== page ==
PROBE series

Sciences 2100 till 2300

What science levels can we expect 100 years from now ?
And further down in this future: 200 years, 300 years ?

Is that completely unpredictable?

Let us face it: we can not predict details with any degree of precision.
Yet there are three instruments for concerted futurologic assessments (CFA’s):
1. extrapolations that are based on historic experiences
2. laws of nature
3. economic laws

The influence of CFA instruments 2. and 3. can be tested in the context of historic experiences.

An uncertainty factor – that may always cause unexpected developments – is a major war.
Unfortunately this is a factor that can still not be excluded, even when most people
are hoping it will not occur. Influences of major wars can hardly be predicted.
Let us all hope that will not be needed.

Another uncertainty factor is the influence of unexpected inventions.
This will be looked at in more detail. Have we seen such inventions in the past?
What range of possibilities is there?

The futurologic assessments described here, will look at the STE status, which stands for the
Science-Technology-Economy status. There are large differences between countries in this world,
but modern democratic industrial states have a comparable level of economy, technology and science.
They may lead this world to a predictable future of affluence and co-operation between countries.
The futurology stated here does not express any political or other societal preferences,
nor does it imply a preferable future – that is more the terrain of politicians.

Here we just try to ‘calculate’ future technologies which seem likely, based on the CFA instruments above.
The background of futurology should start with a broad understanding of the current STE status
and how it evoluted from the past. Given that analysis, the next step is to make an initial futurologic extrapolation.
Next the influences of CFA instruments 2 and 3 are considered in order to ‘fine-tune’ that extrapolation.

Brief historic analysis 1800 – 2000

During this period there were many technological changes, but some of them played a major role. The first step that initiated the industrial revolution in the 19th century, was the invention and use of the steam engine. The production of coal, iron and the use of steam engines in this STE that was different from the 18th century changed the economy completely. After some time, coal was a source of cheap energy. To achieve that, the efficiency of steam engines had to be improved considerably. One element in that STE was the efficient large-scale production of steel. This was possible after the invention called the Bessemer process for steelmaking (1855).  The availability of coal, iron, steel, and the use of steam engines to provide power for industrial processes and for transport by rail and by ships, brought the major changes to the economies of Europe and the USA in the period from 1800 thru 1900.  The affluence that followed these economic changes enabled hundreds of inventions in the period between 1850 and 1900.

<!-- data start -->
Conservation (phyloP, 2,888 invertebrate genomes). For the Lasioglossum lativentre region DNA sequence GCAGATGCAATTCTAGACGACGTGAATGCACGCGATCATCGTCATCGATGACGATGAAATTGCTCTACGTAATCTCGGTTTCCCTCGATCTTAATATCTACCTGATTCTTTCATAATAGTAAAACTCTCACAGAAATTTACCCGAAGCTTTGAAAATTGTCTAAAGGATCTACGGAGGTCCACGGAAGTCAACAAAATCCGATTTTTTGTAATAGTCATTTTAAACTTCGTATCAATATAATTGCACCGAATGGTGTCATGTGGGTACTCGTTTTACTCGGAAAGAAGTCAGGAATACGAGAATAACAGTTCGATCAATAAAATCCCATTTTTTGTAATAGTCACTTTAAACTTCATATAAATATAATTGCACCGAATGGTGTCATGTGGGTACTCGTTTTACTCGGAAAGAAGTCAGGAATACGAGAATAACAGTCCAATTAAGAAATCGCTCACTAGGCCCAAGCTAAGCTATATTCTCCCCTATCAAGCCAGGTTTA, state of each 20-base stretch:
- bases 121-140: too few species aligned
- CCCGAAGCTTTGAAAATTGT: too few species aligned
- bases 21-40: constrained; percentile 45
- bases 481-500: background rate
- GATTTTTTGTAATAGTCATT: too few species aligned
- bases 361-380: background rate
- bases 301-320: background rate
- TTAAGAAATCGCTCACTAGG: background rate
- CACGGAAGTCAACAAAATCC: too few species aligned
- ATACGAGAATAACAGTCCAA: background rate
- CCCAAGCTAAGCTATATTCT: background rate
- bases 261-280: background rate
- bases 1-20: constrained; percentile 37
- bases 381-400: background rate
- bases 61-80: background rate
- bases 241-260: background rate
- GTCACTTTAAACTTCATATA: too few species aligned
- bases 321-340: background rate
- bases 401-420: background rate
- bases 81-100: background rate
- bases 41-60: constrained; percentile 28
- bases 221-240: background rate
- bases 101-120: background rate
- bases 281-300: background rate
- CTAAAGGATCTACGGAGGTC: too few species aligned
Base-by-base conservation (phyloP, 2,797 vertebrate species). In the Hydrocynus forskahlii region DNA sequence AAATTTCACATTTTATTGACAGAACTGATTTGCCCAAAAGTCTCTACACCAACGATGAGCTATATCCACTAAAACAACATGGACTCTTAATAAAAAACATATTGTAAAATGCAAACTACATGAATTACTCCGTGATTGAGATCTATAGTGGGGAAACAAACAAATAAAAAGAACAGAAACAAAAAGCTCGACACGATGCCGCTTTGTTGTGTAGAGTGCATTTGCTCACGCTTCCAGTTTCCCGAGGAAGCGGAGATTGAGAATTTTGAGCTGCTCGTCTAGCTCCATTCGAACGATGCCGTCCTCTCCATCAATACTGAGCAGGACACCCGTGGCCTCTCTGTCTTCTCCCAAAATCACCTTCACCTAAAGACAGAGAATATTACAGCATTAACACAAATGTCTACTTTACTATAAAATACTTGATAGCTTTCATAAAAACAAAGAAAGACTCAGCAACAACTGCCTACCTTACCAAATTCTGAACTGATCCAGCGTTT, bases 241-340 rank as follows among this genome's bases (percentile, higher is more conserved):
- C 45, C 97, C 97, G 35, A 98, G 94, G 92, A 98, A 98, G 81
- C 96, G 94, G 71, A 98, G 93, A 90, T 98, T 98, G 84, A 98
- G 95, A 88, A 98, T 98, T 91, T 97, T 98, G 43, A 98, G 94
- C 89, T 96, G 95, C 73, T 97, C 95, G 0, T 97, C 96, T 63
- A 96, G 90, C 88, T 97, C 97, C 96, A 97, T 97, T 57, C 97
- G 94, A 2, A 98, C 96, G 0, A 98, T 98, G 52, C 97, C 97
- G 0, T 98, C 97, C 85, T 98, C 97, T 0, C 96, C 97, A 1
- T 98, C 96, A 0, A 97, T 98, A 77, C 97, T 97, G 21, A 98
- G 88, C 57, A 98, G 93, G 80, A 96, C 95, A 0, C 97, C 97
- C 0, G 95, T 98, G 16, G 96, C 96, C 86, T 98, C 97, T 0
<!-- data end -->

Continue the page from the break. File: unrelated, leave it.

The steam locomotive was invented and entered the STE in the first decade. This was the start of a better on-land infrastructure for massive transport and enabled people to travel easier and cheaper. The first steam engines had a very low efficiency, and therefore the cost of the energy used was still very high. Many inventions in the steam engine increased the efficiency by a large factor, making its use much cheaper. Two decades later, the construction of railways on a large scale in Europe and in the USA had started. These ideas were taken to other fields of technology: in the third decade of the 19th century both the first combustion engine and the first electric motor were invented and taken into first production.  Two decades later, the knowledge and use of electricity led to the invention of the telegraph, by which messages could be transferred over a long distance for the first time. Before 1870 there was another invention in this same field of activities: the phonograph (1858) which was later developed to the gramaphone that was improved and used until the invention of compact discs about 100 years later. In the 5th decade it became clear that coal was not the only source of potentially cheap energy. Fossil oil was discovered and chemically analysed. The process of refining and creating practical fuels from it in refineries had started in the sixth decade. It boosted the STE to high levels. In the next decade, the invention of dynamite by Nobel made it possible to carve into rocks and mountains so as to facilitate te building of cheaper infrastructures for e.g. railways even further. The building of large electric power plants started in the ninth decade of the nineteenth century. And to conclude this brief list of inventions that changed the Western STE completely, the invention of x-rays should maybe be mentioned. The world in 1900 was completely different from that in 1800, but what were the main elements? What could we do in 1900 that was still impossible in 1800?  Before we answer that question, let us look at how science has changed in the 19th century.

Two major fields of science that influenced the STE in the 19th century  are physics and chemistry. To start with the latter: chemistry had only just been founded in the year 1800. Chemistry was essentially founded between 1770 and 1792 by Lavoisier. He introduced the laws of conservation of mass and proved there is no such thing as phlogiston (which was thought in the hermetic teachings of alchemy to be released in each fire). Thus, chemistry was still in its infancy in 1800, but the knowledge in this field has grown rapidly in the 19th century. In 1900 chemistry was already an extensive science, even more so by the  the advances in physics – e.g. thermodynamics and kinetic theories – from which chemistry profited.

to be continued…